3. Sunchokes/Jerusalem Artichokes-- not an artichoke at all, resembles ginger, and may stump you if you've never had them.  They are a tasty root veggie, native to North America, in the sunflower family, and you can use them any way you'd use a potato: bake, boil, fry, roast, OR (unlike a potato) eat raw- grated or thinly sliced into salad=yum. Here's a wonderful blog entry from a Brooklyn blogger about sunchokes- enjoy!

In this week's share:

Potatoes- Possibly the most versatile food ever...?  You'll continue to see a mix of various redskins, golds, German butterballs, fingerlings, etc.
Beets-either small with tops (fresh harvested!) or giant w/out tops (from storage). See below for a simple borscht recipe.
Cabbage-purple, green, or Deadon, which is a savoyed (crinkled) leaf cabbage that fades from robust purple outer leaves to pale green, tender inner leaves- one of our favorites.
Kale or Collard Greens- frozen and oh so sweet!  sometimes I wonder why we bother eating greens before they've been frosted-- cold temps turn starches to sugars, bringing out the best flavor possible. The leaves were a little zorched (read: soft) from freezing, but they are delicious as ever.
Leeks- Did you know you can use leeks exactly the same as onions?  They are slightly milder than most onions, hold up as well or better, and (I think) are more elegant.  and YES you can use the green parts!  I don't know why people say you can't- they're perfectly good. IF they're slightly more fibrous than the white sections, just slice them finely across the grain and saute a minute or so longer.  Or if you don't want green color in a dish you're preparing with leeks, be sure to save the green part for making soup or stock.
Onions- you'll continue to see a mix of red, yellow, and/or cipollini--tiny, flattened Italian heirloom onions-- note: they aren't always this small; the drought this summer was hard on them. In fact, there's a song about this year's cipollini (you'll get the tune): One-two, one-two, tell the people what we grew: We grew some itsy bitsy, teeny weeny, microscopic Cippollini.  But they're still delicious and perfect for roasting whole or halved ;)
Brassica Surprise: Either broccoli OR cauliflower OR romanesco (the green, fractalicious cousin of cauliflower- prepare the same way). As most things, harvested frozen solid from the snow- enjoy!
Hot peppers- yes, you've gotten a good amount already, and you may get more!  It turned out to be a good hot chile year.  If you can't use all those chiles in a week, try drying or freezing.  To dry: cut in half (large or juicy hot chiles), use a dehydrator or oven set at the lowest temp available with the door slightly ajar, dehydrate til dry.  Or thread onto a string (small, thin-skinned chiles), hanging in a well-ventilated, dry spot until dry.  Store in an airtight jar once thoroughly dry. To freeze: cut in half (or not), freeze in a single layer on a cookie sheet or plate in the freezer, then seal in bag when frozen andreturn to freezer (IQF, or Individual Quick Freezing, to avoid a frozen pepper brick-- easier to remove individual peppers later, as you need them!)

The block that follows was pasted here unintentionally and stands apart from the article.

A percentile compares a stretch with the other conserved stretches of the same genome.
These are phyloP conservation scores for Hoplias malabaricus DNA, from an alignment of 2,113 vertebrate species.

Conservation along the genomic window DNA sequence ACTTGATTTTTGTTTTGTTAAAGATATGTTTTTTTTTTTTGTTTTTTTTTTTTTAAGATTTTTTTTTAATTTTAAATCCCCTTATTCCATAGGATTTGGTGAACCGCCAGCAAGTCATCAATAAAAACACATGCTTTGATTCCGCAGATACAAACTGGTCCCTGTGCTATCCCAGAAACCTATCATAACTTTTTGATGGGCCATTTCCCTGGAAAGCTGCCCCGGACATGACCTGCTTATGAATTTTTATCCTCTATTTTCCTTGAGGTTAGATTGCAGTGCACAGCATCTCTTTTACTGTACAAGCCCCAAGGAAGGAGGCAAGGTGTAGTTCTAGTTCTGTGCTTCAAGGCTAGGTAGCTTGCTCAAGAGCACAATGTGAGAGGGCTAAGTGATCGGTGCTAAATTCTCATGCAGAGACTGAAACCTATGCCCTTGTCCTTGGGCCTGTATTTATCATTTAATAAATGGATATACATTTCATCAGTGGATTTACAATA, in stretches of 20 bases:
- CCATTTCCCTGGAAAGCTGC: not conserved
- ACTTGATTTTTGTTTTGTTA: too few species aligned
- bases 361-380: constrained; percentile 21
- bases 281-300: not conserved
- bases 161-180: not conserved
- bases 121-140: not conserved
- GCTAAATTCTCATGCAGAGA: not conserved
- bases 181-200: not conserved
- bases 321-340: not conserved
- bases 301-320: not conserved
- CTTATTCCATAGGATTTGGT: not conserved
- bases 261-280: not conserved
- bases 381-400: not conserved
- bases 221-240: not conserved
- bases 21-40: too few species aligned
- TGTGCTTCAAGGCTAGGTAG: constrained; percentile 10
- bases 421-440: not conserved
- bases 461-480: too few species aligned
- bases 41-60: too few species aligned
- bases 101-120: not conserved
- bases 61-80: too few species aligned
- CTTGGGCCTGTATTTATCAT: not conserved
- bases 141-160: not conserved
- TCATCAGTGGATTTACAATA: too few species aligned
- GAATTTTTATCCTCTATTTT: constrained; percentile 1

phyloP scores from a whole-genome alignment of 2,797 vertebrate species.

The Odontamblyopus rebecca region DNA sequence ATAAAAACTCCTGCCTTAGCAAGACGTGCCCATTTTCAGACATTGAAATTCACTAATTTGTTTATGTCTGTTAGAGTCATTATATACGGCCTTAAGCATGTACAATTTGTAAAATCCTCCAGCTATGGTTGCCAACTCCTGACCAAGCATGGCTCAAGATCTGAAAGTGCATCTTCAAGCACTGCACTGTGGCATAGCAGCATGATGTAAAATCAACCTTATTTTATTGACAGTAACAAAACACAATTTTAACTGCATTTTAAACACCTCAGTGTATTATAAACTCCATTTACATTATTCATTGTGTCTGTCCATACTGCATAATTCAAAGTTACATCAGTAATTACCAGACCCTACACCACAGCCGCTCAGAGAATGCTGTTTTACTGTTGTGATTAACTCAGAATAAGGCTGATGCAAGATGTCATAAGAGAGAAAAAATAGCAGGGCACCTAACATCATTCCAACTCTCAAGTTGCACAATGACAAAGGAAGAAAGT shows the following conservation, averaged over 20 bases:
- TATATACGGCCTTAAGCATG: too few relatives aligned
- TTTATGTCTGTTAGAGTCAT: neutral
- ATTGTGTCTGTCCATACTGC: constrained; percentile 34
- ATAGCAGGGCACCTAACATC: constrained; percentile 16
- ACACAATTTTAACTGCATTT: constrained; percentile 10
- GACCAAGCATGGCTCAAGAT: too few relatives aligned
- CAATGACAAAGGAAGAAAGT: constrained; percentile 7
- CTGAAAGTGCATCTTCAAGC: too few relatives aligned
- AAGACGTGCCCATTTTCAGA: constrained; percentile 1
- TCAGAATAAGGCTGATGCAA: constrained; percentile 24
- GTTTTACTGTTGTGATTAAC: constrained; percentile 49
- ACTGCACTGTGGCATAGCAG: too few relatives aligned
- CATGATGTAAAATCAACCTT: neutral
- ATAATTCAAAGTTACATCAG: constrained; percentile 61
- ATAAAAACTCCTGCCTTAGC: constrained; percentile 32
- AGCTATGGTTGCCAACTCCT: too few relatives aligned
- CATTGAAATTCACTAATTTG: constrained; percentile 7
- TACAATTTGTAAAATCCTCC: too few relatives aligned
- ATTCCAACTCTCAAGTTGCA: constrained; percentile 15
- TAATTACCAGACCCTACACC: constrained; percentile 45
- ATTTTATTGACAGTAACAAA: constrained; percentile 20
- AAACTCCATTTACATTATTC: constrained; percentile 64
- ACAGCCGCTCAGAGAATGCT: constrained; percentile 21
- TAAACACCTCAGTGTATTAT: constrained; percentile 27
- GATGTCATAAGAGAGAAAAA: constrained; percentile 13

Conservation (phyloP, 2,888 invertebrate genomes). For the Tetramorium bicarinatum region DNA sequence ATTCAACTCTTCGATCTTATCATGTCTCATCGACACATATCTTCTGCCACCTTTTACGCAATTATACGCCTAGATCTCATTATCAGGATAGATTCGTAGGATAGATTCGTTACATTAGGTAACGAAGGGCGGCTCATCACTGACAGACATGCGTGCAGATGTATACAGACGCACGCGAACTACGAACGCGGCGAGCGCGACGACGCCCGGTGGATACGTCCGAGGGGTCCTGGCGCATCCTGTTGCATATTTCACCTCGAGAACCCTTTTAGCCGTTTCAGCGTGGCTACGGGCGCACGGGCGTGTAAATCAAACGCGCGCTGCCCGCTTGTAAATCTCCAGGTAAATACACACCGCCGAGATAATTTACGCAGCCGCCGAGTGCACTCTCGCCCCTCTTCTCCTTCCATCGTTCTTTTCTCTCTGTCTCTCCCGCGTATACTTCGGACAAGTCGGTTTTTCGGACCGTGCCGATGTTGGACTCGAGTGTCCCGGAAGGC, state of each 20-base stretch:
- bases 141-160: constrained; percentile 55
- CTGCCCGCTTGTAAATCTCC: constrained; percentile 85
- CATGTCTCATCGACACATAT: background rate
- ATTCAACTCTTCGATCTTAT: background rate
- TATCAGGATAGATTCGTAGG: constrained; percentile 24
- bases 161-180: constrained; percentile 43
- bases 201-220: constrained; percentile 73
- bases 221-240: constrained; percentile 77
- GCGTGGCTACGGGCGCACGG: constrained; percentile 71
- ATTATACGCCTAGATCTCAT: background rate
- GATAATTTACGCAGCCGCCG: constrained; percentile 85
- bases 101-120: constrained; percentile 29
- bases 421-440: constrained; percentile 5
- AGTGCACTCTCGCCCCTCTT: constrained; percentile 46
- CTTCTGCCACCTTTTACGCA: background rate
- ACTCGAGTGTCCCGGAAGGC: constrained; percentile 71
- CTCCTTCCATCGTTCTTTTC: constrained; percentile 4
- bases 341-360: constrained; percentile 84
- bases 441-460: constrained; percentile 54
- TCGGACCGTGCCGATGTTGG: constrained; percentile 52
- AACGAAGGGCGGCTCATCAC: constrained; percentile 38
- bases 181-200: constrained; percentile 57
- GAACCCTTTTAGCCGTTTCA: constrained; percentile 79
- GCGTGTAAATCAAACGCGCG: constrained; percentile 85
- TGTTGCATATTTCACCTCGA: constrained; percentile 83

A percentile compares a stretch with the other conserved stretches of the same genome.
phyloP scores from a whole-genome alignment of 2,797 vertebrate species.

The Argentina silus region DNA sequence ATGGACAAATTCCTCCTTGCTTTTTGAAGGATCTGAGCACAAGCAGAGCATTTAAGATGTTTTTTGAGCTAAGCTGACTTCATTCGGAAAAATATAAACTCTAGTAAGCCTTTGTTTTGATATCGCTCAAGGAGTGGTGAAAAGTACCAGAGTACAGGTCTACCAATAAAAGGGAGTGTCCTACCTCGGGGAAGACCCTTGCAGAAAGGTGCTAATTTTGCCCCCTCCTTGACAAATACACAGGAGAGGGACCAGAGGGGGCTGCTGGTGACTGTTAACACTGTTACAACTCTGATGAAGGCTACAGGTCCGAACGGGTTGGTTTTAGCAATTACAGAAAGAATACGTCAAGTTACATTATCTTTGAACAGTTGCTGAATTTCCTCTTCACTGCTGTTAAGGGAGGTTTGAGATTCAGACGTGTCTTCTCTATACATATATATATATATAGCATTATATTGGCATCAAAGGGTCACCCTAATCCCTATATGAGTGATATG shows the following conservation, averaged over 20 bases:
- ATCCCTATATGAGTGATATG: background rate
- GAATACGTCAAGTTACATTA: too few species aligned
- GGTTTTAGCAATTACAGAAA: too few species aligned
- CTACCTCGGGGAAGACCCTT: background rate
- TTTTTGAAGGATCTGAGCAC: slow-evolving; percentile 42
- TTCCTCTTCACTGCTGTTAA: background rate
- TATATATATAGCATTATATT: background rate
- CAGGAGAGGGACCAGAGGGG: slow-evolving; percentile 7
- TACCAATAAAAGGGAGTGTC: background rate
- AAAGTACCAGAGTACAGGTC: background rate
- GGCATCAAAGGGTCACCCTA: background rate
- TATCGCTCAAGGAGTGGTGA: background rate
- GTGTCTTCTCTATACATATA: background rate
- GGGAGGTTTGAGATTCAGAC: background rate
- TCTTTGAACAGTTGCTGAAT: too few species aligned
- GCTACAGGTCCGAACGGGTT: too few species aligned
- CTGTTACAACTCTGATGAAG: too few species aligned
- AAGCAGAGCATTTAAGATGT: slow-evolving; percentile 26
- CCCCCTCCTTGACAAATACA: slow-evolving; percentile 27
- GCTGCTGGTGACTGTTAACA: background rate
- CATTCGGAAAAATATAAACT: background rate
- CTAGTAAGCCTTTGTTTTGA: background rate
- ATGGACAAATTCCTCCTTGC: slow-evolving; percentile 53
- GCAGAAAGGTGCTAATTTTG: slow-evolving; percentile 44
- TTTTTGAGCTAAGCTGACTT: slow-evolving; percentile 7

Farmer John's Holmski Borscht Recipe ( 

Makes 6 servings

Farmer John's Holmski Borscht

Recipe Ingredients for Farmer John's Holmski Borscht

2tablespoons apple cider vinegar
3tablespoons (canola or olive) oil
1medium onion (chopped)
2large carrots (sliced)
4cups cabbage (shredded about 4 cups)
2tsp salt (and 20 whole pepper corns)
1potato (1 or 2)
1/3cup dill (plus 4 bay leaves and parsley)
2cloves garlic (minced)

Recipe Directions for Farmer John's Holmski Borscht

  1. Bring large pot of water to boil over high heat.
  2. Grate beets and saute for 10 min. in large skillet with half the oil and add the cider vinegar. Set aside.
  3. Put the rest of the oil in a skillet and add sliced carrots and onions and saute until onions are just translucent and carrots have browned on both sides.
  4. When the water boils add in cabbage and cook until tender (about 10 min.)
  5. Add potatoes and cook until tender 15 to 30 minutes.
  6. Add beet mixture and when soup returns to boil carrots and onions, 4 bay leaves and 1/2 tsp salt. Cook for 4 or 5 more minutes
  7. Remove from heat. Stir in dill, parsley, and garlic.
  8. Let soup stand for 20 minutes.
  9. Garnish with sour cream and dill

CELERIAC, POTATO, LEEK & APPLE SOUP from CSA member Diane Samarasinghe

1 tablespoon extra virgin olive oil
1 medium onion, chopped
2 leeks, white and light green part only, halved lengthwise, cleaned and sliced or chopped
Salt to taste
2 pounds celeriac, peeled and diced (retain tops for bouquet garni and garnish)
1 large russet potato (about 3/4 pound), peeled and diced
2 granny smith or braeburn apples, cored, peeled and diced
2 quarts water, chicken stock, or vegetable stock
A bouquet garni made with a bay leaf and a couple of sprigs each thyme and parsley, and a stem or two of the celery from the celery root, if still attached
Freshly ground pepper to taste
Slivered celery leaves for garnish
1. Heat the olive oil in a large, heavy soup pot over medium heat and add the onion, leeks and a pinch of salt. Cook, stirring, until tender, about 5 minutes. Add the celeriac and a generous pinch of salt, cover partially and cook for another 5 minutes, stirring often, until the celeriac has begun to soften. Add the potatoes, apples, water or stock, salt to taste, and the bouquet garni. Bring to a boil, reduce the heat, cover and simmer 1 hour, or until the vegetables are very tender and the soup is fragrant. Remove and discard the bouquet garni.
2. Blend the soup in batches in a blender (cover the top with a towel and hold it down to avoid hot splashes), or through a food mill fitted with the fine blade. The soup should be very smooth. Strain if desired. Return to the pot. Stir and taste. Adjust salt, add freshly ground pepper, and heat through. Serve in small bowls or espresso cups, garnished with thin slivers of celery leaves.
Yield: 16 to 18 demitasse servings or 8 bowls
Advance preparation: You can make this a day or two ahead and reheat. The soup can be frozen, but you will need to blend it again when you thaw it.
Nutritional information per serving (8 servings): 134 calories; 2 grams fat; 0 grams saturated fat; 0 grams polyunsaturated fat; 1 gram monounsaturated fat; 0 milligrams cholesterol; 28 grams carbohydrates; 4 grams dietary fiber; 128 milligrams sodium (does not include salt to taste); 3 grams protein
Nutritional information per serving (16 servings): 67 calories; 1 gram fat; 0 grams saturated fat; 0 grams polyunsaturated fat; 1 gram monounsaturated fat; 0 milligrams cholesterol; 14 grams carbohydrates; 2 grams dietary fiber; 14 milligrams sodium (does not include salt to taste); 2 grams protein